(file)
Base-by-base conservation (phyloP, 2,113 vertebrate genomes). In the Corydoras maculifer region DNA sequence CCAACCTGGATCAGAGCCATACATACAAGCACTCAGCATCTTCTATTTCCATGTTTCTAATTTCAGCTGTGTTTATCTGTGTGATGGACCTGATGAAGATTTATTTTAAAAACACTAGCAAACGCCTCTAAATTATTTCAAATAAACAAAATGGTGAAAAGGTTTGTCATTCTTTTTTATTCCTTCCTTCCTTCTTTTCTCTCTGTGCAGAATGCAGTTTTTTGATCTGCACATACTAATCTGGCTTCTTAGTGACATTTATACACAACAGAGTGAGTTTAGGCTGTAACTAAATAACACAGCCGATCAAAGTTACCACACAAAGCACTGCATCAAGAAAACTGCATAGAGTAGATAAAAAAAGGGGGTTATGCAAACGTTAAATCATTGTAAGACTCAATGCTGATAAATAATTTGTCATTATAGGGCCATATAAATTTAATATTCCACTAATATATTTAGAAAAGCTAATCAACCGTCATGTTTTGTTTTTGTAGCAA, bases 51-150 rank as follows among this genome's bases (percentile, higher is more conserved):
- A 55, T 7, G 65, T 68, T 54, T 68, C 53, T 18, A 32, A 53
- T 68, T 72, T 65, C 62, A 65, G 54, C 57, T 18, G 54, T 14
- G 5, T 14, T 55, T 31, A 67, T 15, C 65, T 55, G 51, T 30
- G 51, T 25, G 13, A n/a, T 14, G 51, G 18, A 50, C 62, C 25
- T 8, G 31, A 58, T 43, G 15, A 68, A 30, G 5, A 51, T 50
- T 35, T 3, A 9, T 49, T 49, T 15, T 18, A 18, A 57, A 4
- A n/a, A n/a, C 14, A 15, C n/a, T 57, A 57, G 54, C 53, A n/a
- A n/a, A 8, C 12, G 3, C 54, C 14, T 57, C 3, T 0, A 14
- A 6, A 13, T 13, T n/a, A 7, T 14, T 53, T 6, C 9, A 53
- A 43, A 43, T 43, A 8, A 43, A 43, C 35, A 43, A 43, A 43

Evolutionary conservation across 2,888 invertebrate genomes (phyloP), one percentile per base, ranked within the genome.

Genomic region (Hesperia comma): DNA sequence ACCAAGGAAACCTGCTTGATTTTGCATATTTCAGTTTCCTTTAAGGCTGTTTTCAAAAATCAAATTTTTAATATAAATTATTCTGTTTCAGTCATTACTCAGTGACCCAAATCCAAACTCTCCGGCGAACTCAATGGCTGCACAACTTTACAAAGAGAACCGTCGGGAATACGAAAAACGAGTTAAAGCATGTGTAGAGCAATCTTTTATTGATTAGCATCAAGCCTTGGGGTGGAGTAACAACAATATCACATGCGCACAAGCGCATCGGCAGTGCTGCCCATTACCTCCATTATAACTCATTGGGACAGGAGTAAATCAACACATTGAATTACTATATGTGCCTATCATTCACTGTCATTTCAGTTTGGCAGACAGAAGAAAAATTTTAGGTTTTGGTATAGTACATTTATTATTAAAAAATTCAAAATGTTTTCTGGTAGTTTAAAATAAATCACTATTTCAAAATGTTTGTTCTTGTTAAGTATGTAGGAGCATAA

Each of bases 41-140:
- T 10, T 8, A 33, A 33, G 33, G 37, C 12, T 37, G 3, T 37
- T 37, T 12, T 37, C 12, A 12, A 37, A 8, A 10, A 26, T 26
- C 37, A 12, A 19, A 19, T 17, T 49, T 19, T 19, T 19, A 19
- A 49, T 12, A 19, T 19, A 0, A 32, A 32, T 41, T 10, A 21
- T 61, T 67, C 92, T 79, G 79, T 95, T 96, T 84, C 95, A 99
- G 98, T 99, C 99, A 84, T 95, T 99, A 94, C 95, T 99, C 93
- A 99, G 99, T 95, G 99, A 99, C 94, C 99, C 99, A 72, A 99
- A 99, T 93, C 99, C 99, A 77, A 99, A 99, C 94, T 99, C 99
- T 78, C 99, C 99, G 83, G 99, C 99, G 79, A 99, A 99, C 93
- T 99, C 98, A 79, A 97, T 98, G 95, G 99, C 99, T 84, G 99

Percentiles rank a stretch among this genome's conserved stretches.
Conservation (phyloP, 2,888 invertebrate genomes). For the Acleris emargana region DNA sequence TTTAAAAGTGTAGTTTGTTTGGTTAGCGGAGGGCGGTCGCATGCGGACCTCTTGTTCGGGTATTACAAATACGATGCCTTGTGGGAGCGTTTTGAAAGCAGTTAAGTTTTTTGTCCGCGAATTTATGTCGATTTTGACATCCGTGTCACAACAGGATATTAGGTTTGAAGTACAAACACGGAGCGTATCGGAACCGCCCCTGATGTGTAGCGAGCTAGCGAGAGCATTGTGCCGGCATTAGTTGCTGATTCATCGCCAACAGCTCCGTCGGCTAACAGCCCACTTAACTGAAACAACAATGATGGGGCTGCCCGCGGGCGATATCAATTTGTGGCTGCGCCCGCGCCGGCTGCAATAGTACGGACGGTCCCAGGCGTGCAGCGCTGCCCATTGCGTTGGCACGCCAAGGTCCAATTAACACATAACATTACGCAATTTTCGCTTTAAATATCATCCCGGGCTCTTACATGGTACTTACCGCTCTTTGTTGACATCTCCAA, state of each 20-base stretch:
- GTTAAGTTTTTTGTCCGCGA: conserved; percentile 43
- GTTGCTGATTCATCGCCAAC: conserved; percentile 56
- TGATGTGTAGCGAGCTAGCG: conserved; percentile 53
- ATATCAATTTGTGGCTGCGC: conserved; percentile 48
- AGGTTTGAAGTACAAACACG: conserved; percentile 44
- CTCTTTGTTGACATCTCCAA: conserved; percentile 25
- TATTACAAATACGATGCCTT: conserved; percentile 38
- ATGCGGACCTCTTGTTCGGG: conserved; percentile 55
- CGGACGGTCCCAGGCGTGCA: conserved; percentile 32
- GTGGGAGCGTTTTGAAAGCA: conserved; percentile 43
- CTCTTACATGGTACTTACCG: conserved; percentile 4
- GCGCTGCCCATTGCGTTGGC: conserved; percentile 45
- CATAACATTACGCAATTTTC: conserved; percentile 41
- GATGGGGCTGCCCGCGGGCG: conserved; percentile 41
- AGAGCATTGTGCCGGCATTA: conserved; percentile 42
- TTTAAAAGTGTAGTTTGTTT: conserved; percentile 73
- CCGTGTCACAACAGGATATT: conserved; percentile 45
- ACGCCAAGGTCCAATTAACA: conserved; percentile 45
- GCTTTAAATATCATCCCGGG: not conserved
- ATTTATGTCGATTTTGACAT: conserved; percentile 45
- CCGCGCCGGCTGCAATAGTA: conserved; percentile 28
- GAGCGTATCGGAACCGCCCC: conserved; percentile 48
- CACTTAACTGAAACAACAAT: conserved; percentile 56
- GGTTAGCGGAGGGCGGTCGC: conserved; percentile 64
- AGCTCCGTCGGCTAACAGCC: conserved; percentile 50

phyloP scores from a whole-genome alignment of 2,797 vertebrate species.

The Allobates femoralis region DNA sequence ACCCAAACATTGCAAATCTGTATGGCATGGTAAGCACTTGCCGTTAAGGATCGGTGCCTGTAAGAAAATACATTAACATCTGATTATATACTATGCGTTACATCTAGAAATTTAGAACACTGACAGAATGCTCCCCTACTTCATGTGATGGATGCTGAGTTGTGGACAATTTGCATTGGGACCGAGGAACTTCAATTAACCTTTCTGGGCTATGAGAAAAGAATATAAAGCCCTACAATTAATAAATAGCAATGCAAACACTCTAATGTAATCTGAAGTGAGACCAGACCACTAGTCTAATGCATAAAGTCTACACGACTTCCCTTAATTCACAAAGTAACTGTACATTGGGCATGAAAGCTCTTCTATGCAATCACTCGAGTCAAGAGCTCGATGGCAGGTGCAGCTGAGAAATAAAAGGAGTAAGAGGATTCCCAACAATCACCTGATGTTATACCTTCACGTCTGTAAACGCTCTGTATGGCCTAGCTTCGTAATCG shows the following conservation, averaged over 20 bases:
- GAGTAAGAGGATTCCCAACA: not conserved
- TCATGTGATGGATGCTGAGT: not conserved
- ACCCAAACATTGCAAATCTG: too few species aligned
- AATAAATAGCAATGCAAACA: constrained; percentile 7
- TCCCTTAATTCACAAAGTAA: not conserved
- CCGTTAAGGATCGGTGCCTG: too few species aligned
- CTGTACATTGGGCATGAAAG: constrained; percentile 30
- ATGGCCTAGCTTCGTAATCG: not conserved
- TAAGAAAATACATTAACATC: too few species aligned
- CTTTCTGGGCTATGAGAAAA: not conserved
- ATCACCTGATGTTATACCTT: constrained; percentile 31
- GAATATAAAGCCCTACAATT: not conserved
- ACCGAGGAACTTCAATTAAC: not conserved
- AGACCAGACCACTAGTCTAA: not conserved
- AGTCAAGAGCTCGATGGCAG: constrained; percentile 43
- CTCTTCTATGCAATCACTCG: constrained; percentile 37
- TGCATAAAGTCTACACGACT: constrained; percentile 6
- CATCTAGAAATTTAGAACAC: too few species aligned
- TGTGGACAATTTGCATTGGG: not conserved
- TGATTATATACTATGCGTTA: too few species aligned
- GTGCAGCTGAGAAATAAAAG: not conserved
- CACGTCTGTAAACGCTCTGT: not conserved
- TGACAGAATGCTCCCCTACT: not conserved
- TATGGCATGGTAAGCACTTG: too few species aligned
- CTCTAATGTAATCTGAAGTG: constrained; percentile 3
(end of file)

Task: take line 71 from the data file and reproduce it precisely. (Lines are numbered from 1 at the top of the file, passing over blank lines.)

- CATCTAGAAATTTAGAACAC: too few species aligned